Nick Carraway is a liar. That is not uncommon, but it comes into play in that Nick is the narrator of The Great Gatsby. This makes the storytelling problematic. But to accuse someone of dishonesty cannot be done lightly, even if it someone who doesn’t really exists. Such a charge must be proven or it becomes nothing more than pointless slander.
Examples of Lying
The novel begins by Nick insisting that he was “inclined to reserve all judgments,” (5) and then spends the remainder of the book forming judgments of all the other characters.
- Tom is crude.
- Daisy is shallow.
- Jordan is dishonest.
- George is spiritless.
- Myrtle is sensual.
- Catherine is worldly.
- Mr. McKee is feminine.
Whether his judgments are accurate or not doesn’t matter. It simply manifests his basic dishonesty because he continually practices differently than how he preaches.
Most of his judgments have to do with Gatsby himself. These are judgments that swing wildly from one end of the continuum to the other regarding approval and disapproval.
- “Gatsby … represented everything for which I had an unaffected scorn.” (7)
- “There was something gorgeous about him.” (7)
- “Gatsby turned out all right in the end.” (7)
- “An elegant young rough neck.” (53)
- “I suspected he was pulling my leg.” (70)
- “He was running down like an overwound clock.” (97)
- “You’re worth the whole damn bunch put together.” (162)
- “I disapproved of him from beginning to end.” (162)
Nick’s lies begin even before we get to any other characters, but with his relations to fellow Yalemen while in school, and particularly as it relates to his false claim to reserve judgments. Because he was sought for counsel Nick becomes the “victim of not a few veteran bores.” (5). He concludes this section by observing that “a sense of fundamental decencies is parceled out unequally at birth.” (6) These are both the kinds of judgments he asserts never to have made.
When dealing with these bores at college, Nick confesses that he “frequently … feigned sleep, preoccupations or a hostile levity.” (5) To pretend to be asleep, busy or irritated is dishonest. In an interesting confession, Fitzgerald gives a clue to Nick’s true nature. Speaking of other men, Nick says, “the intimate revelations of young men or at least the terms in which they express them are usually and marred with obvious suppressions.” (6) Nick is still a young man, and so with this, Fitzgerald is cluing us in on Nick’s intimate revelation, which is his role as narrator. His story is plagiarist and marred with obvious suppressions. In other words, Nick is clearly a liar, particularly as the narrator of The Great Gatsby.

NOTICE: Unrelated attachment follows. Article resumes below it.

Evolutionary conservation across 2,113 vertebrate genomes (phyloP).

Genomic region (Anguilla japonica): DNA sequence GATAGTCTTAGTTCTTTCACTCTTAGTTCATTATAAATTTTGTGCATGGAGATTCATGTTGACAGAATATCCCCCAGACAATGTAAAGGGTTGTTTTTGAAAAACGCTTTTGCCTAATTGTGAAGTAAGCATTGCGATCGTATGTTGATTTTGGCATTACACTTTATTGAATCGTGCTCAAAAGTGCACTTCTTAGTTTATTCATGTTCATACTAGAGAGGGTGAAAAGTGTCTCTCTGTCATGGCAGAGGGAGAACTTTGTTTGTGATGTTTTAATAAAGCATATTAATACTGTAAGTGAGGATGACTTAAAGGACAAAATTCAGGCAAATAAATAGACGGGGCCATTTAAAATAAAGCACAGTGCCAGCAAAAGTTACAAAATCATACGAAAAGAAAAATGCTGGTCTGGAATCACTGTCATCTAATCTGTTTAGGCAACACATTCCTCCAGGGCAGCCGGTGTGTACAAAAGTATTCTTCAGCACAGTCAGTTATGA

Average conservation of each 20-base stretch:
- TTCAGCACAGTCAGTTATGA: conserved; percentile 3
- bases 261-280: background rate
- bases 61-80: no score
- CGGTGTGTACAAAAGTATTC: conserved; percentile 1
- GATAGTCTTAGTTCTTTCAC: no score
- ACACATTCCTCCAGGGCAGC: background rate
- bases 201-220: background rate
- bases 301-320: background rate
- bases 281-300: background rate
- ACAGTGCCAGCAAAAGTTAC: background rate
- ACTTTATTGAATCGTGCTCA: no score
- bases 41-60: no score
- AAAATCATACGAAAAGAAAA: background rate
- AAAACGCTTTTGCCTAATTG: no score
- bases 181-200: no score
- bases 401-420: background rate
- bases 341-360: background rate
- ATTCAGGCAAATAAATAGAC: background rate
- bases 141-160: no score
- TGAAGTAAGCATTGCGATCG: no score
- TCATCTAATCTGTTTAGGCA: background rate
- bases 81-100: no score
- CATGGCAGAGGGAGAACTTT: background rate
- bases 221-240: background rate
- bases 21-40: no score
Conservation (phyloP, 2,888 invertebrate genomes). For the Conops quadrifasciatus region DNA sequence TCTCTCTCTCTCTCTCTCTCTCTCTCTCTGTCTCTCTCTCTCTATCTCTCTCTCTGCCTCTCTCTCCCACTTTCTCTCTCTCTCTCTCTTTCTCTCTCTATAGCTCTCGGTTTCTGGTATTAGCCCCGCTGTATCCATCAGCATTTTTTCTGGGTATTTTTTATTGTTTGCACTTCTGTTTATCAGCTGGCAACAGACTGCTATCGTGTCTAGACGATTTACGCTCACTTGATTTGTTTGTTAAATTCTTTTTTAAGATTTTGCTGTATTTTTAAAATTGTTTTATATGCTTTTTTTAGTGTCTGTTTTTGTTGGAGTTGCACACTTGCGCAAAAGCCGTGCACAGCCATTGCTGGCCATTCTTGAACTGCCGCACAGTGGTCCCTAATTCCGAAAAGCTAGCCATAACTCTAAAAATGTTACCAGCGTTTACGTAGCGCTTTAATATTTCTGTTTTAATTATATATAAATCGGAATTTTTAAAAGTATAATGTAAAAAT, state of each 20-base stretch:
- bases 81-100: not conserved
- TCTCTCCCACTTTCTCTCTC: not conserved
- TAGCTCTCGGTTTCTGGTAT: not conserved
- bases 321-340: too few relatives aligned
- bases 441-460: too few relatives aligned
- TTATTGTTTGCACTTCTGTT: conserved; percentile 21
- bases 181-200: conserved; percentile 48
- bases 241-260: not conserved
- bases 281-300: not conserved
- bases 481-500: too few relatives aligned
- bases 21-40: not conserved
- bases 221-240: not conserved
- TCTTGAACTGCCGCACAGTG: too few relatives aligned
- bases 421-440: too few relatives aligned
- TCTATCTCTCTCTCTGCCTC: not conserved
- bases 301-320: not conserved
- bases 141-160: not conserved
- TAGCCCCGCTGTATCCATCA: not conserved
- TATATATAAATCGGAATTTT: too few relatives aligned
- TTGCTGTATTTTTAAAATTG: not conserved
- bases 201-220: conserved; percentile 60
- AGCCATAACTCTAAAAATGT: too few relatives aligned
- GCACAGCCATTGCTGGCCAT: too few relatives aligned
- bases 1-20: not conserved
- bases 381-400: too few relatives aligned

It Starts Before The Book Begins
This begins with the intimate revelation of his own background. He says, “My family have been prominent, well-to-do people in the middle-western town for three generations.” (7) Despite this claim, his father can only afford to support him for one year. (7) And when the Buchanans ask Nick about the rumor of his engagement, he asserts that he is too poor to marry. (24)
He notes that his family claims Scottish nobility, but the reality is that his grandfather’s brother, the one responsible for his family line, immigrated here in 1851 and sent a substitute to the Civil War. (7) Simply put, immigrants aren’t noble, or they’d remain in the old country. And as Nick is supposed to look like this ancestor, he acts like him as well by sending a substitute tale in place of the truth.
The family history is built on dishonesty. During that disconcerting ride with Gatsby to the city for lunch, Gatsby claims to have gone to Oxford with a young man in a photo who is now the Earl of Doncaster. (71) This is a noble title that also belongs to the Duke of Buccleuch, the alleged ancestor of Nick. Since so much of this conversation is false, which we shall soon discover, it is just as likely that this is false, and even inserted merely in Nick’s retelling.
When confronted with Nick’s basic untruthfulness, some may recall that Nick says about himself, “I am one of the few honest people I have known.” (64) Nick Carraway insisting he is honest is like Quinten Compson claiming that he does not hate the South. You an almost bank on the opposite being true.
Think of the stereotypical used car salesman who carries “honest” as a nickname. Just as you wouldn’t rely upon Honest Jake, the Used Car Salesman you can Trust, no one should believe that Nick is honest just because he says so. If anything, this should be a red flag that makes us wary of anything he says.
I would love to read your opinions. Let me know what you think in the Comment section below.
Here are some more articles regarding The Great Gatsby you can find here on A Word Fitly Spoken:
- “The Reliability Of Nick Carraway: Part Two – The Drive To Lunch” (10.11.12)
- “Why The Great Gatsby Is The Best American Novel” (6.21.12)
- “What Made Daisy Faye Buchanan & Jay Gatsby So Attractive And Attracted To Each Other?” (8.28.12)
- “Who Shot Jay Gatsby?” (3.4.13)